Crosswalks can make crossing risky

Is it just me or is it getting risky to cross the street?

A couple of years ago we heard a lot of complaints after the Sweet Home Police Department conducted a sting operation to crack down on drivers who failed to obey the law governing pedestrians crossing the streets on crosswalks.

I heard a lot of phrases like “unfair” and “they should be out busting meth addicts,” or “don’t they have anything better to do?”

Problem is, drivers who ignore crosswalk laws make things a little dicey for the people trying to walk across the street. And a lot of drivers seem to be ignoring the law. Since our office is located on Main Street, between 13th Avenue and Figaro’s Pizza, we get lots of opportunities to either apply the law ourselves or watch others try.

I say “try” because it’s risky business trying to cross Main Street these days. Recently, I had to cross the street to get to the Shell station across from The New Era. Both going and coming, I had four or five vehicles whiz by when I was either standing on the curb or actually had my foot on the roadway.

Just to refresh our memories, according to Oregon law (ORS 811.360), drivers must stop and remain stopped for pedestrians in crosswalks until they have cleared the driver’s lane and the adjacent lane.

Every intersection is considered a crosswalk, marked or not, under the law. When a vehicle is turning, drivers must stop and remain stopped for pedestrians until they have cleared the lane into which the driver is turning, plus at least six feet of the adjacent lane if it is an intersection with a signal, or the entire adjacent lane where there is no signal. If you get busted for failing to stop and remain stopped for a pedestrian, it’s a Class B traffic violation, good for a $242 fine.

OK, all that’s pretty technical and not all of us are as good as others at guesstimating how far that six feet is. Bottom line, if someone is crossing Main or Long Street, you have to wait until they’re either on the sidewalk or are more than a lane away from the one you’re in before you can go. If you have questions, play it safe: Wait until the pedestrian clears not only the lane you want to travel in but the one next to it.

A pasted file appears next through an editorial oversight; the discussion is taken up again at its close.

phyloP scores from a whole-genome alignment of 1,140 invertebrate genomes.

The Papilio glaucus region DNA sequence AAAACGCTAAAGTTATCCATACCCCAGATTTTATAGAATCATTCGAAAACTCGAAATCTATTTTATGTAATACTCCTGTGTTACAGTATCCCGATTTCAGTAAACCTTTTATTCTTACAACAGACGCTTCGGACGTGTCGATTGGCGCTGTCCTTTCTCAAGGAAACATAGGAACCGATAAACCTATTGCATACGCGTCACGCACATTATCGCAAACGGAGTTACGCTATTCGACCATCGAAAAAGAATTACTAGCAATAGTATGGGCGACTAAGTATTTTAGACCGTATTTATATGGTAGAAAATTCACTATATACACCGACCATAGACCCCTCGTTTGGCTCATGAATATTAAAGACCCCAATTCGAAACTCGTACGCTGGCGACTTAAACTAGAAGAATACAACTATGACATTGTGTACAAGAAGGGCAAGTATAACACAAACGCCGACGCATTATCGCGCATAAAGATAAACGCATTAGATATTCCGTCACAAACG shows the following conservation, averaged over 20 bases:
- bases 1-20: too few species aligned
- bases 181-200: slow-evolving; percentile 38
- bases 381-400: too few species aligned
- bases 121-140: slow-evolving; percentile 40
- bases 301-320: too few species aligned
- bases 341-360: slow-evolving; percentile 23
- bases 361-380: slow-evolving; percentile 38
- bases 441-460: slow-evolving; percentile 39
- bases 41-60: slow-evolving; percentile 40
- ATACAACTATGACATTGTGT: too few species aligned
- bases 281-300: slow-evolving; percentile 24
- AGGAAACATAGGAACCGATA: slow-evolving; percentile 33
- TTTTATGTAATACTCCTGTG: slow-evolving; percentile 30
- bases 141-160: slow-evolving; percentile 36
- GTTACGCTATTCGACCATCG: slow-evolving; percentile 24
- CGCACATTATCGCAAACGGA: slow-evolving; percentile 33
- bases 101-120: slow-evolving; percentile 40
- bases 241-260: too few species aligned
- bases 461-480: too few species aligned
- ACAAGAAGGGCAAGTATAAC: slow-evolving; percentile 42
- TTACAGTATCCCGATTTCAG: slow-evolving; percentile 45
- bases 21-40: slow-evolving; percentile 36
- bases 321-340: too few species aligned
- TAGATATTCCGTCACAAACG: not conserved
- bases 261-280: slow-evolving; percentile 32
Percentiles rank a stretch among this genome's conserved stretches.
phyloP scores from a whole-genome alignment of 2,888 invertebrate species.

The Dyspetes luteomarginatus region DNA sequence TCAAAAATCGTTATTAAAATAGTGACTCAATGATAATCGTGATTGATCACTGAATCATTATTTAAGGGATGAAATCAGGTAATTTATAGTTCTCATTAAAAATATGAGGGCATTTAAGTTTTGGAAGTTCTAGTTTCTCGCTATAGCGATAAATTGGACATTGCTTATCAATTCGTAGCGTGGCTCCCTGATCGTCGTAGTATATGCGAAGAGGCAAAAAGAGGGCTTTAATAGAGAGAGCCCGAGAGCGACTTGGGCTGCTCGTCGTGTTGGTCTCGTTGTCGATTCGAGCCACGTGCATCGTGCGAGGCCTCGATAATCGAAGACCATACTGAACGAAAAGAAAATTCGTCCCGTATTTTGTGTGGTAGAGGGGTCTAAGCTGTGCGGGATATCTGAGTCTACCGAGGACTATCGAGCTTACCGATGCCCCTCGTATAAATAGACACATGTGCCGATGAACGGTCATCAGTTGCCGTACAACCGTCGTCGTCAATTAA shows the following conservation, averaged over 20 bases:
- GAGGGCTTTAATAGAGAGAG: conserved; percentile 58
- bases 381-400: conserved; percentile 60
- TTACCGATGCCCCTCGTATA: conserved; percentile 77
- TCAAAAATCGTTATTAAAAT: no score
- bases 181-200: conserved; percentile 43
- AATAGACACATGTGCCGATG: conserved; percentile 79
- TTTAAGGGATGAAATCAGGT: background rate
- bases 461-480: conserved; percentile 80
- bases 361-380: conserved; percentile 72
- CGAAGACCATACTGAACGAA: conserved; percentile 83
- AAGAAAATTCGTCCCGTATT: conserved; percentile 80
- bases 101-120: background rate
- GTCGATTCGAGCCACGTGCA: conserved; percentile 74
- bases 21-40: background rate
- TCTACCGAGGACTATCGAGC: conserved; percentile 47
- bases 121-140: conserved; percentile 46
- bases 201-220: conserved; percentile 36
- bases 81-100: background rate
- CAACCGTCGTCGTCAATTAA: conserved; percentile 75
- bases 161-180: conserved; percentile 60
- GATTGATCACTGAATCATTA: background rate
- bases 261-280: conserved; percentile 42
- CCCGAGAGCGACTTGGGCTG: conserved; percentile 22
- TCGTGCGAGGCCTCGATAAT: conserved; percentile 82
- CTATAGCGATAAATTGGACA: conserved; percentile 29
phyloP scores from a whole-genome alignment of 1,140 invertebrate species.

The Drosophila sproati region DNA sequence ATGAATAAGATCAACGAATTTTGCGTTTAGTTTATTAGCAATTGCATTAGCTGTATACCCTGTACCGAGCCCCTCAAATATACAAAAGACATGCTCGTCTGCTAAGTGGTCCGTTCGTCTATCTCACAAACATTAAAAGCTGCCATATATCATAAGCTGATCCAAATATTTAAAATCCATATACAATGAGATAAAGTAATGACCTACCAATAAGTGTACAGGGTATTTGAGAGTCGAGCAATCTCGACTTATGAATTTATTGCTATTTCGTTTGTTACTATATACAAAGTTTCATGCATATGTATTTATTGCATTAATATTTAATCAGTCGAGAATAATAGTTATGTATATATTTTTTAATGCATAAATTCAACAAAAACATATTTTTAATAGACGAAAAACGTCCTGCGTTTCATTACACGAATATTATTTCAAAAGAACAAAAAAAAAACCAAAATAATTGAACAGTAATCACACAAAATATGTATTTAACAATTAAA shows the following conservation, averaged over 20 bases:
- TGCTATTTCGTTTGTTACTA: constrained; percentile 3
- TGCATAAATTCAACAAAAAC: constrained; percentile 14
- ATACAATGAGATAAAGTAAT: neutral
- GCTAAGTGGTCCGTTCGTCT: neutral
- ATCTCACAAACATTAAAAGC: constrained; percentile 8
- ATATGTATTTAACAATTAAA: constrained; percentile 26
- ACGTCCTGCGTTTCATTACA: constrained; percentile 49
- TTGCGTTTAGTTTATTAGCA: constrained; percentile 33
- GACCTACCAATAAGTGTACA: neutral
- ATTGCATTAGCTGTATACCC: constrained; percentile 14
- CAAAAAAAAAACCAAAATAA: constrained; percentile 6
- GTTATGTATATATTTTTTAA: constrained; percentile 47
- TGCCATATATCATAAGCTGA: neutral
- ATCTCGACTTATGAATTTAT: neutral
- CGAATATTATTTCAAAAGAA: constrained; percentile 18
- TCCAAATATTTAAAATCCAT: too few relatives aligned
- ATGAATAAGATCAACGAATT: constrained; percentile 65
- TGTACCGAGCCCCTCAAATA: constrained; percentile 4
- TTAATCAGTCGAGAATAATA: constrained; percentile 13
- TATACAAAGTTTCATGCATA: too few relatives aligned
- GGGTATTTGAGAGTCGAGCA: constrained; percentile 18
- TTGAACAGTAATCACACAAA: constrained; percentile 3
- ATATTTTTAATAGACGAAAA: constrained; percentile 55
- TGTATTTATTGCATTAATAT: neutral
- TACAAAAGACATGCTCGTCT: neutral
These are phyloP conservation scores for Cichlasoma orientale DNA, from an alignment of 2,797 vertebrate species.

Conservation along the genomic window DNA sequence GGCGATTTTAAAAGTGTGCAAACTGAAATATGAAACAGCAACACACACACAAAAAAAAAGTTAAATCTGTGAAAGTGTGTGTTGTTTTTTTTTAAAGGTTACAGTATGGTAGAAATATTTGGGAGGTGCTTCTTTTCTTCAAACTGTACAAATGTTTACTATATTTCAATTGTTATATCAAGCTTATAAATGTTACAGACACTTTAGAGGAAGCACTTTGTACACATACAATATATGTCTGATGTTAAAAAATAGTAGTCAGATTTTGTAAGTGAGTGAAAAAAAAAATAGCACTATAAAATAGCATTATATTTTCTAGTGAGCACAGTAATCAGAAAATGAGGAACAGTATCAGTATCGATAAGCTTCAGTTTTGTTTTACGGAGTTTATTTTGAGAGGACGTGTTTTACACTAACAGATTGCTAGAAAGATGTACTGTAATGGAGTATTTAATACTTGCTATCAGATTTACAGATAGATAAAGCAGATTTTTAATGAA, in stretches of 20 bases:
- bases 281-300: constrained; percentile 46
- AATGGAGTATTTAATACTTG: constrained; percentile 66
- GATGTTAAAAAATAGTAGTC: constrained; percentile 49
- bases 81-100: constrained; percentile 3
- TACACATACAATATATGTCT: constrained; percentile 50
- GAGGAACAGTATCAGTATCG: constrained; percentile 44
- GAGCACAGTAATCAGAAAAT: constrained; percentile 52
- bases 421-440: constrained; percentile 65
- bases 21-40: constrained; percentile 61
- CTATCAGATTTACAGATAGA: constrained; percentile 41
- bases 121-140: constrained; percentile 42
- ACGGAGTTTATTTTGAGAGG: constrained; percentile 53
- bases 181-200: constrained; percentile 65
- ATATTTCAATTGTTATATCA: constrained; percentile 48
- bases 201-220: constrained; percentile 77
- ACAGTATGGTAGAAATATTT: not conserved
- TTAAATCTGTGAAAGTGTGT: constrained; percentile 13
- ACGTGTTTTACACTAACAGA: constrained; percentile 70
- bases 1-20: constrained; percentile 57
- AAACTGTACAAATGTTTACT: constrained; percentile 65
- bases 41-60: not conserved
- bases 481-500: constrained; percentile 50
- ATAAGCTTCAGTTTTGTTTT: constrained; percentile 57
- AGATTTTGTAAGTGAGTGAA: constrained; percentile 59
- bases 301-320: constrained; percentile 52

To be honest, I’ve never been a big fan of the Oregon crosswalk law, which was passed in 2006. I think it’s a dangerous law because the way it works now, it gives you, as a pedestrian, priority that is only in the letter of the law.

On a practical level, you, the pedestrian, either have to wait until the driver comes to a complete stop (which takes more time than it would to just let them go by) or you simply have to trust that the driver is going to follow the law when you begin to use a crosswalk. If you have faith in them and they turn out to be less law-abiding than you expect – well, it could be curtains.

When I was a kid, I lived in Japan, where they have crosswalks and where traffic is well-regulated compared to, say, the Philippines.

In Japan, at least when I was a kid, you had to raise your hand when you crossed on a crosswalk, which made it clear to drivers what your intensions were.

Part of the problem with the Oregon law is that, as a driver, you’re sometimes not sure what a pedestrian on a corner is planning to do. This happens a lot across from the Sweet Home Post Office, where pedestrians stand on the corners of Long Street and 13th Avenue and you sometimes can’t tell whether they’re planning to cross Long or 13th.

I almost bumped a high school kid one day as I was turning onto Long Street from one of the avenues and he was suddenly right there in front of me. Still not sure exactly what happened with that one, but I would have been at fault big-time if I hadn’t slammed on the brakes.

Granted, the Oregon law says that safety is the ultimate concern and that pedestrians need to exercise common sense, but let’s face it: The law really creates a game of chicken when drivers don’t comply.

Those are the drivers who basically ignore the law and rip on by as you try to cross. I, for one, don’t like to wait to see what the driver is going to do, but at the same time I’m not eager to mix it up with a three-quarter ton pickup or a Suburban whose driver is focused on his or her cellphone.

(I have to admit, too, that as a driver I, too, have come too close to pedestrians on crosswalks and in at least one case I was using my phone. I’m not pointing the finger at anybody in particular here, folks. We know who we are.)

I’m not advocating this for everyone, but there is the option of not using crossswalks, period. If I cross at some other section of the street, one thing is sure: I have no legal right of way. Sure, I may have to wait a little longer for traffic to clear enough for me to cross safely, but at least I know exactly how things stand.

I occasionally try it where the crosswalk is a long way down the street. But even that doesn’t work. I stand there, waiting for traffic to whiz by (which drivers have a right to do and should be doing) and they gently brake to a stop to allow me to pass. I wave them on, they wave back.

Like I say, it’s a game of chance, this crosswalk law. But it’s still the law.

The last time police did a crosswalk sting, it was because the police chief watched a woman trying to cross Main Street as drivers repeatedly violated the law. The sting was painful but it did make a lot of us more careful.

Point is, we need to stay that way.